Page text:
The Role of Intelligent Systems in the National Information Infrastructure, страница 23

Yellow-pages and consumer reports agents: Creating, finding, and providing new information services, and helping people find the information they seek present major problems for the NII. Capabilities for constructing information brokers that constantly monitor a single, relatively narrow area of interest can help address these problems. Each broker would construct an extensive representation of the content of relevant information sources, the capabilities of service providers, and the scope of related brokers.

3.6.2 State of the Art

The field of multiagent systems has integrated ideas from economics and linguistics with those of computer science. Game theory provides a solid mathematical foundation for studying collaboration and negotiation algorithms, but game theory by itself is insufficient because it does not provide algorithms for computing optimal strategies or determining equilibrium courses of behavior. AI research uses game-theoretic concepts as a guide in the design and analysis of practical agent collaboration and negotiation algorithms. Achievements include the following: identification of protocols (global constraints on messages between the agents) that lead to quick agreements and reduce the incentive for one agent to try and deceive another; design of interagent communication paradigms and languages (for example, formalizations of speech-act theory, KQML, and AOP), for making interagent requests and coming to consensus about the mental states of other agents; and successful implementation of multiagent systems in a variety of application domains (for example, transportation planning, distributed resource allocation, telephone network management, sensor interpretation, manufacturing, and factory automation).

3.6.3 Research Opportunities

The NII presents a variety of challenges for AI research in collaboration and coordination algorithms. The vast number of communicating intelligent agents will challenge the scalability of current theories and methods. Agents must be able to efficiently select the most knowledgeable set of partners with whom to coordinate in service of a task or information-gathering objective. As a result, agents need means for advertising their existence, interests and services; narrow casting methods will be a crucial component in insuring that agents do not get swamped with irrelevant junk messages.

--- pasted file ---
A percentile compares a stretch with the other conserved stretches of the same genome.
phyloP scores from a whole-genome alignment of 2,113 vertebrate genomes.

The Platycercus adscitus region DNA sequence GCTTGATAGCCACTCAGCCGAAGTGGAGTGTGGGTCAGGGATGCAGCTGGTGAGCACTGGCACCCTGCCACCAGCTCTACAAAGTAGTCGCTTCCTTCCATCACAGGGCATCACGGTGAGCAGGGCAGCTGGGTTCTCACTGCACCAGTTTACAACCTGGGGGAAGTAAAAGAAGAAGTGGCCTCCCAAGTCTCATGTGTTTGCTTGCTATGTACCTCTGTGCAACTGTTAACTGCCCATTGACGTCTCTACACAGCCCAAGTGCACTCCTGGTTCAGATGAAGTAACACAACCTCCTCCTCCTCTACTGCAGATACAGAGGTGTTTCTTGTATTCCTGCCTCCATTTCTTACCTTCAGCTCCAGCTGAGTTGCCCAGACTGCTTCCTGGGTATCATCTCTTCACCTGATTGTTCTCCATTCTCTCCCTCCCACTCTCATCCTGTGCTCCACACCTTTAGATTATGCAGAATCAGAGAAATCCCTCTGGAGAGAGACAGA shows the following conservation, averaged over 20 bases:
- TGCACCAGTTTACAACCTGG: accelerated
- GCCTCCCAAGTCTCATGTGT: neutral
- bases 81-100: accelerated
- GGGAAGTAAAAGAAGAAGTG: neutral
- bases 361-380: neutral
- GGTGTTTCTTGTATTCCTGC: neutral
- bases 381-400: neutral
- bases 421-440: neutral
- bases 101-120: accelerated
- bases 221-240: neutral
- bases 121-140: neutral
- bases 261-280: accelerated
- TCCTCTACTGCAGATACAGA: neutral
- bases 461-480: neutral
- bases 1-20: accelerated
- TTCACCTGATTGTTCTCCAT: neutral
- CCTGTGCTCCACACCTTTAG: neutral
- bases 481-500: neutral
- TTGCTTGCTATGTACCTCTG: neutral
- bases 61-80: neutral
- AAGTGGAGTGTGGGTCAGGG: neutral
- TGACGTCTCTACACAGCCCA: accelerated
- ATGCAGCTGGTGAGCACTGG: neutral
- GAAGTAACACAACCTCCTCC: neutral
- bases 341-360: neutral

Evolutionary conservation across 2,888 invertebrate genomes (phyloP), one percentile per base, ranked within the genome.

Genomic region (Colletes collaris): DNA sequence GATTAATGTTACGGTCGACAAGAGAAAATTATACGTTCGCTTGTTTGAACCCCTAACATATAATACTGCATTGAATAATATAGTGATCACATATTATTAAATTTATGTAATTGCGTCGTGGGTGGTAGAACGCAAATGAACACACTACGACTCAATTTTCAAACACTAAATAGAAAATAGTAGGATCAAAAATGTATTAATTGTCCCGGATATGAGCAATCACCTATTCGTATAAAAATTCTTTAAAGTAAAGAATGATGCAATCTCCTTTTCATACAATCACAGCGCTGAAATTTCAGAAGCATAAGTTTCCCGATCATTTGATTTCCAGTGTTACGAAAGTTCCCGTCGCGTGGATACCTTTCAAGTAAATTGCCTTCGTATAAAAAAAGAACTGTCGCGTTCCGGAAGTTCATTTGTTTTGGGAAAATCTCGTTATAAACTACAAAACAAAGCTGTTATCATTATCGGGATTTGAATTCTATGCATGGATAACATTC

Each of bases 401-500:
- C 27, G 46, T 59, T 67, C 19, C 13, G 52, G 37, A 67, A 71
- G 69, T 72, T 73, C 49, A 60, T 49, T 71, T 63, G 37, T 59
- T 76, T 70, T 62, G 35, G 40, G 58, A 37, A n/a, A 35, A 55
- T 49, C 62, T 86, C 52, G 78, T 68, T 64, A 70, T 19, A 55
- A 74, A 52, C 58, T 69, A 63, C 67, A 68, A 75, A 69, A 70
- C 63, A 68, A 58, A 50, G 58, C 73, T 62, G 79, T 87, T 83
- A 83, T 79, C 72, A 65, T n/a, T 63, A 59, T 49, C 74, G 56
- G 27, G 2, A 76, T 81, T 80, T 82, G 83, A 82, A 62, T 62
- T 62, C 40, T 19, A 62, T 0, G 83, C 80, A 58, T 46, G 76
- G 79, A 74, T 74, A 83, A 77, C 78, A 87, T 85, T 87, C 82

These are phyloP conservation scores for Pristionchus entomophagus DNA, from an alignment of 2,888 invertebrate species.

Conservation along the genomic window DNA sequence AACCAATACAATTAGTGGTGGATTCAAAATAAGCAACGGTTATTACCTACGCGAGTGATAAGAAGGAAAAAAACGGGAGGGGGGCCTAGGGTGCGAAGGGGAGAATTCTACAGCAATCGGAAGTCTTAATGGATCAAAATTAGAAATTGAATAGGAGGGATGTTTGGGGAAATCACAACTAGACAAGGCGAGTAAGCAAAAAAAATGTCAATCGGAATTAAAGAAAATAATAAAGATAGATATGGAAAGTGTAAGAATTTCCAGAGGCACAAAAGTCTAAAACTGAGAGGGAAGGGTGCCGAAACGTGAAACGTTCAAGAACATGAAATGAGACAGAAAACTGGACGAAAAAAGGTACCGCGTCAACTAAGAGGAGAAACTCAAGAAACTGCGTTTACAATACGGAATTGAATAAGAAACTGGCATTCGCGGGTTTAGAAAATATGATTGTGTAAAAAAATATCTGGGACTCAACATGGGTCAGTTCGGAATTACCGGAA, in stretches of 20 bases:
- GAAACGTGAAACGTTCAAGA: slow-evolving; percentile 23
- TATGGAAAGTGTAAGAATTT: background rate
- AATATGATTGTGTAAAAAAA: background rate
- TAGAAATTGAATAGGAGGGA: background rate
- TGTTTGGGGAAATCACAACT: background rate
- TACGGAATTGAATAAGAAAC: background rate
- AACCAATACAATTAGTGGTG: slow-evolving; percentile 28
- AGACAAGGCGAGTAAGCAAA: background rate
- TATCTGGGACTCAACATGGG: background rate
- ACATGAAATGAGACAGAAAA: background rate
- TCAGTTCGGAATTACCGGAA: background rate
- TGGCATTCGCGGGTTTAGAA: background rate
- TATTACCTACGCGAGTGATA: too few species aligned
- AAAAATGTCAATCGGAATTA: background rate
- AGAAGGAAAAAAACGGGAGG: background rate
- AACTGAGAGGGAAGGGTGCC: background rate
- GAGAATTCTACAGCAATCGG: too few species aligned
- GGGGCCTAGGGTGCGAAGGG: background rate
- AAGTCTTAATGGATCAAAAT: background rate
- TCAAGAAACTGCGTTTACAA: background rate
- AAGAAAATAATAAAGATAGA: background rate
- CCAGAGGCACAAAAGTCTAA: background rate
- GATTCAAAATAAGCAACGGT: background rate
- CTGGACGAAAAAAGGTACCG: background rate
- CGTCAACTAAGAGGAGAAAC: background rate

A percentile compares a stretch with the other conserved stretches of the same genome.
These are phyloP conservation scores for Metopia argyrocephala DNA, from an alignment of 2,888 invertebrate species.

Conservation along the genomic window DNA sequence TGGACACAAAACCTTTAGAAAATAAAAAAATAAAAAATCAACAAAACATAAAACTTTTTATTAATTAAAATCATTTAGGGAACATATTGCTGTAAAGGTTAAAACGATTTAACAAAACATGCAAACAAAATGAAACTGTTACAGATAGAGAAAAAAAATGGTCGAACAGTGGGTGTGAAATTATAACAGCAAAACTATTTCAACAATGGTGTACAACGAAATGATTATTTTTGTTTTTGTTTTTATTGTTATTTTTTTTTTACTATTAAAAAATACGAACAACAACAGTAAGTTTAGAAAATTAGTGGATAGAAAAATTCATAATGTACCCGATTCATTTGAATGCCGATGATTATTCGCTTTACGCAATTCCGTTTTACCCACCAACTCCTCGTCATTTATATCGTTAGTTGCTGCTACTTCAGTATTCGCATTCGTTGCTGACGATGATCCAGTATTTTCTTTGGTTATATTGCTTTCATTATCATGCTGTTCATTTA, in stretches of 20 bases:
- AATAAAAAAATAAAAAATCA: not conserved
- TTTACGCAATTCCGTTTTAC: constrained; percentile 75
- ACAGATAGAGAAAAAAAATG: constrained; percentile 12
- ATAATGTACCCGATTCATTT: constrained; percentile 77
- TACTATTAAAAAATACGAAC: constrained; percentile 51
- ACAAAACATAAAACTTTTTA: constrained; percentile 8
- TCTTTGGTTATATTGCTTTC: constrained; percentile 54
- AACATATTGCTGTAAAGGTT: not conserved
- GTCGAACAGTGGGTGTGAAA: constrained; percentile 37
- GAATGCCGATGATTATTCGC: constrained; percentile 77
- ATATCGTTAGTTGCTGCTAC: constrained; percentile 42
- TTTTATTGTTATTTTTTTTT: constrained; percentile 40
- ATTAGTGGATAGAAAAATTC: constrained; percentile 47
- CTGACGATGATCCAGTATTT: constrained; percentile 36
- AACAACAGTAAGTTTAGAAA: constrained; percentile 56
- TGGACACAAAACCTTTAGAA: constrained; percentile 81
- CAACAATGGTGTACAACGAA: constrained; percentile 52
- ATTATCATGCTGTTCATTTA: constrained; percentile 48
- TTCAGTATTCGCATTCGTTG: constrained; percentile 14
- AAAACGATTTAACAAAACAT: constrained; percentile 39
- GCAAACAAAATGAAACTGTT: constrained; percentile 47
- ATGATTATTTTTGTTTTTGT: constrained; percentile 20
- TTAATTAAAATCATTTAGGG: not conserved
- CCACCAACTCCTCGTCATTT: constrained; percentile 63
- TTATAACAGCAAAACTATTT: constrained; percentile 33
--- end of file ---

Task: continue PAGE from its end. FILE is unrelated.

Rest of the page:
Because different intelligent agents can have different mandates, flexible incentive structures will be necessary to assure cooperation. Negotiation will be crucial for resolving conflicts in goals, information and results, and negotiation algorithms must take into consideration tradeoffs between the time spent searching for appropriate agents and information sources, the time to access a given service, and the information quality and timeliness of information delivery. Techniques developed for negotiation must be extended to deal with situations in which people as well as computer agents participate in the collaborative or coordinated activity.

Research on theories of collaboration and coordination among multiple agents provides insight into these issues and tradeoffs as they occur for a relatively small number of nearly homogeneous agents. The NII provides a test-bed environment for scaling up and refining these theories to deal with very large and heterogeneous communities, in which the set of agents changes dynamically; new services appear; and the underlying languages, protocols, and ontologies evolve over time.

3.7 Ontological Development

The goal of research in ontologies is to create explicit, formal catalogs of knowledge that can be used by intelligent systems. An ontology is a theory of a particular domain or sphere of knowledge, describing the kinds of entity involved in it and the relationships that can hold among different entities. An ontology for finance, for example, would provide working definitions of concepts like money, banks, and stocks. This knowledge is expressed in computer-usable formalisms; for example, an agent for personal finances would draw on its finance ontology, as well as knowledge of your particular circumstances, to look for appropriate investments. Ontologies are broad , in that they cover a wide range of phenomena and situations. They are multi-purpose in that the same ontology can be used in different programs to accomplish a variety of tasks.